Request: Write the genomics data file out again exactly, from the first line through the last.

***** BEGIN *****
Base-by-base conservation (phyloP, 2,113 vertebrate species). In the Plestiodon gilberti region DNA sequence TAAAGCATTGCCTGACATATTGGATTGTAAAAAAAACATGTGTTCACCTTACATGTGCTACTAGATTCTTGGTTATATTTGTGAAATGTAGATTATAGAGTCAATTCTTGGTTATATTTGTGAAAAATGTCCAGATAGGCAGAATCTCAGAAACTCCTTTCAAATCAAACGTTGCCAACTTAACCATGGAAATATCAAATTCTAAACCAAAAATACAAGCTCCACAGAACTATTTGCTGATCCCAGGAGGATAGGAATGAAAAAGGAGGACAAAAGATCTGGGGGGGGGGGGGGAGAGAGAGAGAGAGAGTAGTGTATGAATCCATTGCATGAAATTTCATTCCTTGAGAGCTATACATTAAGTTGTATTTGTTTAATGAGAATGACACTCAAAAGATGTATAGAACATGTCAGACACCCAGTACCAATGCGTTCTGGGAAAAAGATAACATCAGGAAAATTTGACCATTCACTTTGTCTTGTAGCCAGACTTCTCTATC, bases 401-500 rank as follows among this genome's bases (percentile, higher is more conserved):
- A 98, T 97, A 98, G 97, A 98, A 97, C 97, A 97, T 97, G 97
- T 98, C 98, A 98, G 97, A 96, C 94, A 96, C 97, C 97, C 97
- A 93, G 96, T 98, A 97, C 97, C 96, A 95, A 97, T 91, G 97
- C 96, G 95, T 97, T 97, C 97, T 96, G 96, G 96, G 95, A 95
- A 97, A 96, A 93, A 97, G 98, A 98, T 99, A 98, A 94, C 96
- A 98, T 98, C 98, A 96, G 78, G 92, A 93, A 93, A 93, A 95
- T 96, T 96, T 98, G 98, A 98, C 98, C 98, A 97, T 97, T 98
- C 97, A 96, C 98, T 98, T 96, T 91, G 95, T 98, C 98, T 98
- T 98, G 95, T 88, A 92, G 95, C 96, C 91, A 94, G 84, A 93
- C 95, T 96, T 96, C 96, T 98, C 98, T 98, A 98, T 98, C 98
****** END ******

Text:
Base-by-base conservation (phyloP, 2,113 vertebrate species). In the Plestiodon gilberti region DNA sequence TAAAGCATTGCCTGACATATTGGATTGTAAAAAAAACATGTGTTCACCTTACATGTGCTACTAGATTCTTGGTTATATTTGTGAAATGTAGATTATAGAGTCAATTCTTGGTTATATTTGTGAAAAATGTCCAGATAGGCAGAATCTCAGAAACTCCTTTCAAATCAAACGTTGCCAACTTAACCATGGAAATATCAAATTCTAAACCAAAAATACAAGCTCCACAGAACTATTTGCTGATCCCAGGAGGATAGGAATGAAAAAGGAGGACAAAAGATCTGGGGGGGGGGGGGGAGAGAGAGAGAGAGAGTAGTGTATGAATCCATTGCATGAAATTTCATTCCTTGAGAGCTATACATTAAGTTGTATTTGTTTAATGAGAATGACACTCAAAAGATGTATAGAACATGTCAGACACCCAGTACCAATGCGTTCTGGGAAAAAGATAACATCAGGAAAATTTGACCATTCACTTTGTCTTGTAGCCAGACTTCTCTATC, bases 401-500 rank as follows among this genome's bases (percentile, higher is more conserved):
- A 98, T 97, A 98, G 97, A 98, A 97, C 97, A 97, T 97, G 97
- T 98, C 98, A 98, G 97, A 96, C 94, A 96, C 97, C 97, C 97
- A 93, G 96, T 98, A 97, C 97, C 96, A 95, A 97, T 91, G 97
- C 96, G 95, T 97, T 97, C 97, T 96, G 96, G 96, G 95, A 95
- A 97, A 96, A 93, A 97, G 98, A 98, T 99, A 98, A 94, C 96
- A 98, T 98, C 98, A 96, G 78, G 92, A 93, A 93, A 93, A 95
- T 96, T 96, T 98, G 98, A 98, C 98, C 98, A 97, T 97, T 98
- C 97, A 96, C 98, T 98, T 96, T 91, G 95, T 98, C 98, T 98
- T 98, G 95, T 88, A 92, G 95, C 96, C 91, A 94, G 84, A 93
- C 95, T 96, T 96, C 96, T 98, C 98, T 98, A 98, T 98, C 98